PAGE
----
Russ Ward, after 30 years of producing Broadway plays, is ready to quit. His secretary, Ellie Brown, on being given notice, tells him she loves him. Russ proceeds to turn this into a hit ... See full summary »
Hard-hitting news editor Jim Branch falls for high-society type Sharon Norwood but can't get to first base as he continually makes use of her knowledge of the rich and famous to try to ... See full summary »
Robert Z. Leonard
Chris Hunter is a sly newsreel reporter. While in Shanghai doing reports on the Chinese-Japanese war, he meets pilot Alma Harding. At first she doesn't trust him, but by a trick he manages to get her hired as his assistant. During an adventurous expedition through the jungles of South America he manages to change her view of him. Written by
Tom Zoerner <Tom.Zoerner@informatik.uni-erlangen.de>
Buster Keaton worked as an uncredited gag man on the film. See more »
When Chris is screening the raw footage of the plane crash, it is already completely edited with multiple camera angles and shot with various lenses, even though only one camera was supposedly used to film it, and the footage is supposed to be raw. See more »
We wish to thank Her Majesty's Governor of Netherlands Guiana for permitting our expedition to enter the jungles of the Tottiekampu country. Our thanks also to Chief Moi of the Matawais tribe for allowing us to record for the first time the sights and sounds of the Djuka Fire Dance Ritual. See more »
If you can throw believability out the window and just enjoy, it's a heck of a good film
Okay, this isn't Shakespeare. Clark Gable and Myrna Loy were the number one box office draws of 1938 and it seems that what made them famous was not believability but that their films were so much fun. Gable's films were always high on the action, romance and fun while Ms. Loy became famous for her wonderful banter in the THIN MAN movies. So, in this case, you merge the two into a very light adventure film filled with laughs and some marvelous dialog--and a romance that doesn't always work. It's certainly NOT the best film they did together, nor is it the worst and fans of both are sure to enjoy the film because it is pure "1930s MGM formula". Now modern viewers might not find the film so magical--after all, the plot is pretty tough to believe and the characters seem pretty cartoonish. But, given my love for this genre and these actors, I don't mind terribly. Sure, it's not super-memorable, but it was more than worth the energy I spent watching the film.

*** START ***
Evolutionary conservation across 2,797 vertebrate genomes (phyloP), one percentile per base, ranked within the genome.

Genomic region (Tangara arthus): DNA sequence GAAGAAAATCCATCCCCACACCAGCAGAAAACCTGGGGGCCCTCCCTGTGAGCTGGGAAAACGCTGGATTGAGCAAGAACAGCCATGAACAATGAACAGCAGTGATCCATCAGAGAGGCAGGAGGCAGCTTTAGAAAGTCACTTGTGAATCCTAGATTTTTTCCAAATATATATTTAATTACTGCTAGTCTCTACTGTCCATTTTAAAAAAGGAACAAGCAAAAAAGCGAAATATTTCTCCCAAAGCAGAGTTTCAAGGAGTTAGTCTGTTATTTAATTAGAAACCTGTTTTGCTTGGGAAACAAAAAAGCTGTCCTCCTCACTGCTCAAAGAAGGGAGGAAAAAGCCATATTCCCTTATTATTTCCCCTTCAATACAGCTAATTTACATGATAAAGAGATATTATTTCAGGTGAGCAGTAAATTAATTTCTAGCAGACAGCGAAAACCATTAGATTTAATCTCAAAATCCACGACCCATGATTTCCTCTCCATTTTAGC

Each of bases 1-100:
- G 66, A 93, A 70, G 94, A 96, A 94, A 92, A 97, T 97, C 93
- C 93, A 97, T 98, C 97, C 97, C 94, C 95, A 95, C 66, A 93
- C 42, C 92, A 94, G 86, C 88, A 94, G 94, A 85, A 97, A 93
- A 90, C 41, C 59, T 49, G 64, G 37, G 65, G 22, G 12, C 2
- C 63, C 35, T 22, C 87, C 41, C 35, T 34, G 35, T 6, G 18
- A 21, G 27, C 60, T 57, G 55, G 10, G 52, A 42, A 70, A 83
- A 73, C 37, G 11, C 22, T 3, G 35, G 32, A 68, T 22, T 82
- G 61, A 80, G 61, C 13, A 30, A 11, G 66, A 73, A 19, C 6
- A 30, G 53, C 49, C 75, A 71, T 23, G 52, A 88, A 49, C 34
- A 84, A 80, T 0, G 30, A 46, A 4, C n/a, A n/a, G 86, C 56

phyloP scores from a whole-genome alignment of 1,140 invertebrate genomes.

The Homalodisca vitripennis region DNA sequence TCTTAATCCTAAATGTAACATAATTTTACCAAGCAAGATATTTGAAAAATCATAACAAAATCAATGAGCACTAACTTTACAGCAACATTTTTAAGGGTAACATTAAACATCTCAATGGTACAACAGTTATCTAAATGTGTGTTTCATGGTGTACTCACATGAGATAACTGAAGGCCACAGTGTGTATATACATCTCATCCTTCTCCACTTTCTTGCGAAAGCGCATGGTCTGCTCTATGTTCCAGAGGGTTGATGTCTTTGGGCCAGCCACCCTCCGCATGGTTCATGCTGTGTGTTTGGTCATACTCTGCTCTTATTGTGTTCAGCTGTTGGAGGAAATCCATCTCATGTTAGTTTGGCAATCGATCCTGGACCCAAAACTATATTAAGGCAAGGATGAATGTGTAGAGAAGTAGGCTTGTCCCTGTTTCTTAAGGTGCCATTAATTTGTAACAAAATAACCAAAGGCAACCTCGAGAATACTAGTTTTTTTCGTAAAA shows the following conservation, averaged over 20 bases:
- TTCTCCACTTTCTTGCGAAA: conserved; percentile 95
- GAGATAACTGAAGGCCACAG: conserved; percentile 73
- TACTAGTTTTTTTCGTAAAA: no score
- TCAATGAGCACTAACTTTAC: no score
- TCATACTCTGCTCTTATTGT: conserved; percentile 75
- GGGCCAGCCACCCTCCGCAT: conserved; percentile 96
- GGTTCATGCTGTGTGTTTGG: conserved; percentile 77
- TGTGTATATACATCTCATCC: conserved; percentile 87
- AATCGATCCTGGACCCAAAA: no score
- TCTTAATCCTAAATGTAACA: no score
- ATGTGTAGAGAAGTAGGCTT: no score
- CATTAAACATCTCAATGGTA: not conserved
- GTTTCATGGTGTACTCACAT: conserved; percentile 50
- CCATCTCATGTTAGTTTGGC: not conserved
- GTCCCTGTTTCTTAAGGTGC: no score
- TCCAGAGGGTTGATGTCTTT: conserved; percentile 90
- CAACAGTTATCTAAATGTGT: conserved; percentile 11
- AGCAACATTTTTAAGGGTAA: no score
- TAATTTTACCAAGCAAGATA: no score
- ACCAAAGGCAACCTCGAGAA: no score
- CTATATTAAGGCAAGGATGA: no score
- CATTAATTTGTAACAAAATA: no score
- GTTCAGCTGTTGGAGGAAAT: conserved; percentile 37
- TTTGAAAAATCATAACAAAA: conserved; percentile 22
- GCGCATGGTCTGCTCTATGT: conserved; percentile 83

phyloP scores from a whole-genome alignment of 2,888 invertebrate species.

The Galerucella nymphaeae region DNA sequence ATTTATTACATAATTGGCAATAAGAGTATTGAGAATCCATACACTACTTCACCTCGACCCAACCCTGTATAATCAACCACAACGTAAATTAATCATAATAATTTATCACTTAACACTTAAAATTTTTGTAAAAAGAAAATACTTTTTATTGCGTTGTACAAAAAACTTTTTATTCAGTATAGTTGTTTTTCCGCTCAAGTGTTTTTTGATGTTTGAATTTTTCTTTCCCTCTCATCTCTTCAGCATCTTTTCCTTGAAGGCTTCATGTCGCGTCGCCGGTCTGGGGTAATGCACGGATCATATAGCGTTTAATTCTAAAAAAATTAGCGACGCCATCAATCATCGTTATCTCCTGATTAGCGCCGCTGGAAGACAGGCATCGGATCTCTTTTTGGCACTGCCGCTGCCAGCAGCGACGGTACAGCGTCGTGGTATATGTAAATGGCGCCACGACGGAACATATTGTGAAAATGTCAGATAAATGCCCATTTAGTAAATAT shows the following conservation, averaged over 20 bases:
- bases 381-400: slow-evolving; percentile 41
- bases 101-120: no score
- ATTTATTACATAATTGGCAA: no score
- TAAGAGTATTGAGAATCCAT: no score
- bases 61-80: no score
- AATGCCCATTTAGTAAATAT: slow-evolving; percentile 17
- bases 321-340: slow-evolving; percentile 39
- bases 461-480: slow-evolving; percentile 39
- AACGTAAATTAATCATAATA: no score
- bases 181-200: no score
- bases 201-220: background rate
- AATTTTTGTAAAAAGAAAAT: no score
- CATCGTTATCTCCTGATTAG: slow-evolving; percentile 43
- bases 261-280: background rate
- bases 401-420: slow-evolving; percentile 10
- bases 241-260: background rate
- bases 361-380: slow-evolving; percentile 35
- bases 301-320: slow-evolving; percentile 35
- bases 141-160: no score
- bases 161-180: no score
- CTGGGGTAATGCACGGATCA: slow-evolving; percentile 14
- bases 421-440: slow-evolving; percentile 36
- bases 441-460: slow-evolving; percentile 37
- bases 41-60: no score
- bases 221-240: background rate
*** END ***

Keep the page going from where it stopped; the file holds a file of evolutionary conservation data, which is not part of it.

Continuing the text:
Clark is a "get it at ANY cost" cameraman for a company specializing in newsreels. He meets Loy my accidentally causing her plane to crash. Instead of being mad, she unbelievably praised Clark for saving her life (hey lady, it was HIS obnoxious actions that CAUSED the plane crash in the first place!). The rest of the film is on again/off again romance between them with Walter Pigeon trying to horn in between them. It's not at all believable and awfully silly, but the action and comedy bits are pretty cool, so they make up for the deficiencies and result in a decent and watchable flick. But, for persnickety people like me who delight at spotting problems with movies, take a look at the Amazonian villagers. They are all Black Americans who look and dress EXACTLY like extras from a TARZAN movie--and look not one bit like South American Indians!
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